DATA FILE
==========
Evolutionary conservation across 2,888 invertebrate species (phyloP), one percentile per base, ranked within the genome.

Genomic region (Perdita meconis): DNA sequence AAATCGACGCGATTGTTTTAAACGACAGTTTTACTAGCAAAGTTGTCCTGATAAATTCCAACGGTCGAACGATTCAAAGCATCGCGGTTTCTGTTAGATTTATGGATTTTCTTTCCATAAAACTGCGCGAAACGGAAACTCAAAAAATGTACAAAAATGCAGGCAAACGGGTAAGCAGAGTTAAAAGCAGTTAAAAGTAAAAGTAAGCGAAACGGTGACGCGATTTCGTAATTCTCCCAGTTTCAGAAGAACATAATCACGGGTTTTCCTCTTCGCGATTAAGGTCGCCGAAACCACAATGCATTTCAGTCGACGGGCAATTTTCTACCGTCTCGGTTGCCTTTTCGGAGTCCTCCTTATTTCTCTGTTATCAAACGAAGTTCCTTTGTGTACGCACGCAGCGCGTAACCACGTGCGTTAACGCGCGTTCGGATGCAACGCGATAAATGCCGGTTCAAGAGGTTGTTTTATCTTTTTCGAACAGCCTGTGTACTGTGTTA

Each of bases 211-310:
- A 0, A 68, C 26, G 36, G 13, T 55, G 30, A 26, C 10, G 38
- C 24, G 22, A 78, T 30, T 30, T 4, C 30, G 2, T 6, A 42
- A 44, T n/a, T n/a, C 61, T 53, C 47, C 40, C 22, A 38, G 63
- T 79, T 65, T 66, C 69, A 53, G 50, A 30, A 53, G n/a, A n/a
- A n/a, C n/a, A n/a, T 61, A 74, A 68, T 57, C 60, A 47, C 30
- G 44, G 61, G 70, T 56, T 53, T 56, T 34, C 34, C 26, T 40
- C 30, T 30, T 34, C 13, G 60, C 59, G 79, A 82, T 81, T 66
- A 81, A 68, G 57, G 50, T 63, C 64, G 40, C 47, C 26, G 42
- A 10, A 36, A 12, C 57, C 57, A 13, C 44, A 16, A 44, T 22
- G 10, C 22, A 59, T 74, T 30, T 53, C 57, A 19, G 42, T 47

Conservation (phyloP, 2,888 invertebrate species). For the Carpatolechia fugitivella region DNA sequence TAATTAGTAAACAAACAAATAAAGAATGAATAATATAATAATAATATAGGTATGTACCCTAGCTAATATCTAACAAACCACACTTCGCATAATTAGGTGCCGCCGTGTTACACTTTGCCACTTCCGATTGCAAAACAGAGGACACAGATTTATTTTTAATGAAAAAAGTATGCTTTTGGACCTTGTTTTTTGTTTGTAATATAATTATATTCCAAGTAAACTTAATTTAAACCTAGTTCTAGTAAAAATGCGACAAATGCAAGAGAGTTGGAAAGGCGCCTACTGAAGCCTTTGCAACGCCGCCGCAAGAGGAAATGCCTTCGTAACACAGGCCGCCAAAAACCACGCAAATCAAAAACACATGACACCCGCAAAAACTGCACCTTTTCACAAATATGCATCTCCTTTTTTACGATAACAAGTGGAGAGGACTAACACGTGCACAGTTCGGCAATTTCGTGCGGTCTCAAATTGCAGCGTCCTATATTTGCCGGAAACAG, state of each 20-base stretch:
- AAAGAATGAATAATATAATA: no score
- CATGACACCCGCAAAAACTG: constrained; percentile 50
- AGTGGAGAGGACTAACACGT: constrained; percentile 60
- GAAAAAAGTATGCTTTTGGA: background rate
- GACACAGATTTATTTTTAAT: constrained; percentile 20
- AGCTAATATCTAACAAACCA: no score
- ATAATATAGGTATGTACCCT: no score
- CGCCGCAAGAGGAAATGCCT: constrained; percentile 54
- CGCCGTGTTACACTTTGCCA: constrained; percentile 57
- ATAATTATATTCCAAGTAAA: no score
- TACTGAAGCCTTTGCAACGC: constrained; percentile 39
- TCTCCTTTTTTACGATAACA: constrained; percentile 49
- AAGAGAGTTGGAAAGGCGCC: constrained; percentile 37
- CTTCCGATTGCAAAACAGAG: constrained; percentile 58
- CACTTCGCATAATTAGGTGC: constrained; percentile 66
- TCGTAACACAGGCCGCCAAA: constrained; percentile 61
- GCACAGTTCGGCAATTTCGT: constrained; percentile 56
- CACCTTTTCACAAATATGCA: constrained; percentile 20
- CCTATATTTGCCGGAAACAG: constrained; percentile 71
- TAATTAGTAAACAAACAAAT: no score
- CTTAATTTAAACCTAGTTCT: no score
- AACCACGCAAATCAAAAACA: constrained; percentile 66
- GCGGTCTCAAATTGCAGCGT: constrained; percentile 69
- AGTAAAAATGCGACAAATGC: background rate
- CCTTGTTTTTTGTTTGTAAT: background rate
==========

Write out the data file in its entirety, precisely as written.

Evolutionary conservation across 2,888 invertebrate species (phyloP), one percentile per base, ranked within the genome.

Genomic region (Perdita meconis): DNA sequence AAATCGACGCGATTGTTTTAAACGACAGTTTTACTAGCAAAGTTGTCCTGATAAATTCCAACGGTCGAACGATTCAAAGCATCGCGGTTTCTGTTAGATTTATGGATTTTCTTTCCATAAAACTGCGCGAAACGGAAACTCAAAAAATGTACAAAAATGCAGGCAAACGGGTAAGCAGAGTTAAAAGCAGTTAAAAGTAAAAGTAAGCGAAACGGTGACGCGATTTCGTAATTCTCCCAGTTTCAGAAGAACATAATCACGGGTTTTCCTCTTCGCGATTAAGGTCGCCGAAACCACAATGCATTTCAGTCGACGGGCAATTTTCTACCGTCTCGGTTGCCTTTTCGGAGTCCTCCTTATTTCTCTGTTATCAAACGAAGTTCCTTTGTGTACGCACGCAGCGCGTAACCACGTGCGTTAACGCGCGTTCGGATGCAACGCGATAAATGCCGGTTCAAGAGGTTGTTTTATCTTTTTCGAACAGCCTGTGTACTGTGTTA

Each of bases 211-310:
- A 0, A 68, C 26, G 36, G 13, T 55, G 30, A 26, C 10, G 38
- C 24, G 22, A 78, T 30, T 30, T 4, C 30, G 2, T 6, A 42
- A 44, T n/a, T n/a, C 61, T 53, C 47, C 40, C 22, A 38, G 63
- T 79, T 65, T 66, C 69, A 53, G 50, A 30, A 53, G n/a, A n/a
- A n/a, C n/a, A n/a, T 61, A 74, A 68, T 57, C 60, A 47, C 30
- G 44, G 61, G 70, T 56, T 53, T 56, T 34, C 34, C 26, T 40
- C 30, T 30, T 34, C 13, G 60, C 59, G 79, A 82, T 81, T 66
- A 81, A 68, G 57, G 50, T 63, C 64, G 40, C 47, C 26, G 42
- A 10, A 36, A 12, C 57, C 57, A 13, C 44, A 16, A 44, T 22
- G 10, C 22, A 59, T 74, T 30, T 53, C 57, A 19, G 42, T 47

Conservation (phyloP, 2,888 invertebrate species). For the Carpatolechia fugitivella region DNA sequence TAATTAGTAAACAAACAAATAAAGAATGAATAATATAATAATAATATAGGTATGTACCCTAGCTAATATCTAACAAACCACACTTCGCATAATTAGGTGCCGCCGTGTTACACTTTGCCACTTCCGATTGCAAAACAGAGGACACAGATTTATTTTTAATGAAAAAAGTATGCTTTTGGACCTTGTTTTTTGTTTGTAATATAATTATATTCCAAGTAAACTTAATTTAAACCTAGTTCTAGTAAAAATGCGACAAATGCAAGAGAGTTGGAAAGGCGCCTACTGAAGCCTTTGCAACGCCGCCGCAAGAGGAAATGCCTTCGTAACACAGGCCGCCAAAAACCACGCAAATCAAAAACACATGACACCCGCAAAAACTGCACCTTTTCACAAATATGCATCTCCTTTTTTACGATAACAAGTGGAGAGGACTAACACGTGCACAGTTCGGCAATTTCGTGCGGTCTCAAATTGCAGCGTCCTATATTTGCCGGAAACAG, state of each 20-base stretch:
- AAAGAATGAATAATATAATA: no score
- CATGACACCCGCAAAAACTG: constrained; percentile 50
- AGTGGAGAGGACTAACACGT: constrained; percentile 60
- GAAAAAAGTATGCTTTTGGA: background rate
- GACACAGATTTATTTTTAAT: constrained; percentile 20
- AGCTAATATCTAACAAACCA: no score
- ATAATATAGGTATGTACCCT: no score
- CGCCGCAAGAGGAAATGCCT: constrained; percentile 54
- CGCCGTGTTACACTTTGCCA: constrained; percentile 57
- ATAATTATATTCCAAGTAAA: no score
- TACTGAAGCCTTTGCAACGC: constrained; percentile 39
- TCTCCTTTTTTACGATAACA: constrained; percentile 49
- AAGAGAGTTGGAAAGGCGCC: constrained; percentile 37
- CTTCCGATTGCAAAACAGAG: constrained; percentile 58
- CACTTCGCATAATTAGGTGC: constrained; percentile 66
- TCGTAACACAGGCCGCCAAA: constrained; percentile 61
- GCACAGTTCGGCAATTTCGT: constrained; percentile 56
- CACCTTTTCACAAATATGCA: constrained; percentile 20
- CCTATATTTGCCGGAAACAG: constrained; percentile 71
- TAATTAGTAAACAAACAAAT: no score
- CTTAATTTAAACCTAGTTCT: no score
- AACCACGCAAATCAAAAACA: constrained; percentile 66
- GCGGTCTCAAATTGCAGCGT: constrained; percentile 69
- AGTAAAAATGCGACAAATGC: background rate
- CCTTGTTTTTTGTTTGTAAT: background rate